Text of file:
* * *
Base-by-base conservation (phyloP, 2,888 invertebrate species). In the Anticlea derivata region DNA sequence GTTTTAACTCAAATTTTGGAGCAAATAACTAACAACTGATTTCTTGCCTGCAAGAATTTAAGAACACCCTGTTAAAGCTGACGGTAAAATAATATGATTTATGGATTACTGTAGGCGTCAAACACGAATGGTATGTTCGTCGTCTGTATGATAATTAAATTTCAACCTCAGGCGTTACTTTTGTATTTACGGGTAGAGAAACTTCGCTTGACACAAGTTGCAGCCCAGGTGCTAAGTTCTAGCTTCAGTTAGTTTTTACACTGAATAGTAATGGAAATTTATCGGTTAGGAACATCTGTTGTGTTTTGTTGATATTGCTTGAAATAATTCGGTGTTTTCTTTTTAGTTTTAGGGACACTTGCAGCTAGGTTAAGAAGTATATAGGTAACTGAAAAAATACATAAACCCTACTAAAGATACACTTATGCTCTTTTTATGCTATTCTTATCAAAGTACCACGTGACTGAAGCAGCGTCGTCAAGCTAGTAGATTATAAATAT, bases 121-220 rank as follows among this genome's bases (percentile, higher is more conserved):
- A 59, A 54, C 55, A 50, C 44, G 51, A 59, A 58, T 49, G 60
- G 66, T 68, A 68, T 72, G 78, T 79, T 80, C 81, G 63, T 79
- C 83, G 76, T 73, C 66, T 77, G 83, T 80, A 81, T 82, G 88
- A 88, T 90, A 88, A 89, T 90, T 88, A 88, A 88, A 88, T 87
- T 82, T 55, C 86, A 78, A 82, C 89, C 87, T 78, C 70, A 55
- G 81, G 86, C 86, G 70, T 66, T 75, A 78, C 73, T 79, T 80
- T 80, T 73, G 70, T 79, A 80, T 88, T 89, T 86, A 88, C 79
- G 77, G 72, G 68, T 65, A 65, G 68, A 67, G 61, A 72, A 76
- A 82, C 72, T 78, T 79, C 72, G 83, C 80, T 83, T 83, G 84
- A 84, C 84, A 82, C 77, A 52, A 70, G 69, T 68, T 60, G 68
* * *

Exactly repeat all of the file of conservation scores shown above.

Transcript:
Base-by-base conservation (phyloP, 2,888 invertebrate species). In the Anticlea derivata region DNA sequence GTTTTAACTCAAATTTTGGAGCAAATAACTAACAACTGATTTCTTGCCTGCAAGAATTTAAGAACACCCTGTTAAAGCTGACGGTAAAATAATATGATTTATGGATTACTGTAGGCGTCAAACACGAATGGTATGTTCGTCGTCTGTATGATAATTAAATTTCAACCTCAGGCGTTACTTTTGTATTTACGGGTAGAGAAACTTCGCTTGACACAAGTTGCAGCCCAGGTGCTAAGTTCTAGCTTCAGTTAGTTTTTACACTGAATAGTAATGGAAATTTATCGGTTAGGAACATCTGTTGTGTTTTGTTGATATTGCTTGAAATAATTCGGTGTTTTCTTTTTAGTTTTAGGGACACTTGCAGCTAGGTTAAGAAGTATATAGGTAACTGAAAAAATACATAAACCCTACTAAAGATACACTTATGCTCTTTTTATGCTATTCTTATCAAAGTACCACGTGACTGAAGCAGCGTCGTCAAGCTAGTAGATTATAAATAT, bases 121-220 rank as follows among this genome's bases (percentile, higher is more conserved):
- A 59, A 54, C 55, A 50, C 44, G 51, A 59, A 58, T 49, G 60
- G 66, T 68, A 68, T 72, G 78, T 79, T 80, C 81, G 63, T 79
- C 83, G 76, T 73, C 66, T 77, G 83, T 80, A 81, T 82, G 88
- A 88, T 90, A 88, A 89, T 90, T 88, A 88, A 88, A 88, T 87
- T 82, T 55, C 86, A 78, A 82, C 89, C 87, T 78, C 70, A 55
- G 81, G 86, C 86, G 70, T 66, T 75, A 78, C 73, T 79, T 80
- T 80, T 73, G 70, T 79, A 80, T 88, T 89, T 86, A 88, C 79
- G 77, G 72, G 68, T 65, A 65, G 68, A 67, G 61, A 72, A 76
- A 82, C 72, T 78, T 79, C 72, G 83, C 80, T 83, T 83, G 84
- A 84, C 84, A 82, C 77, A 52, A 70, G 69, T 68, T 60, G 68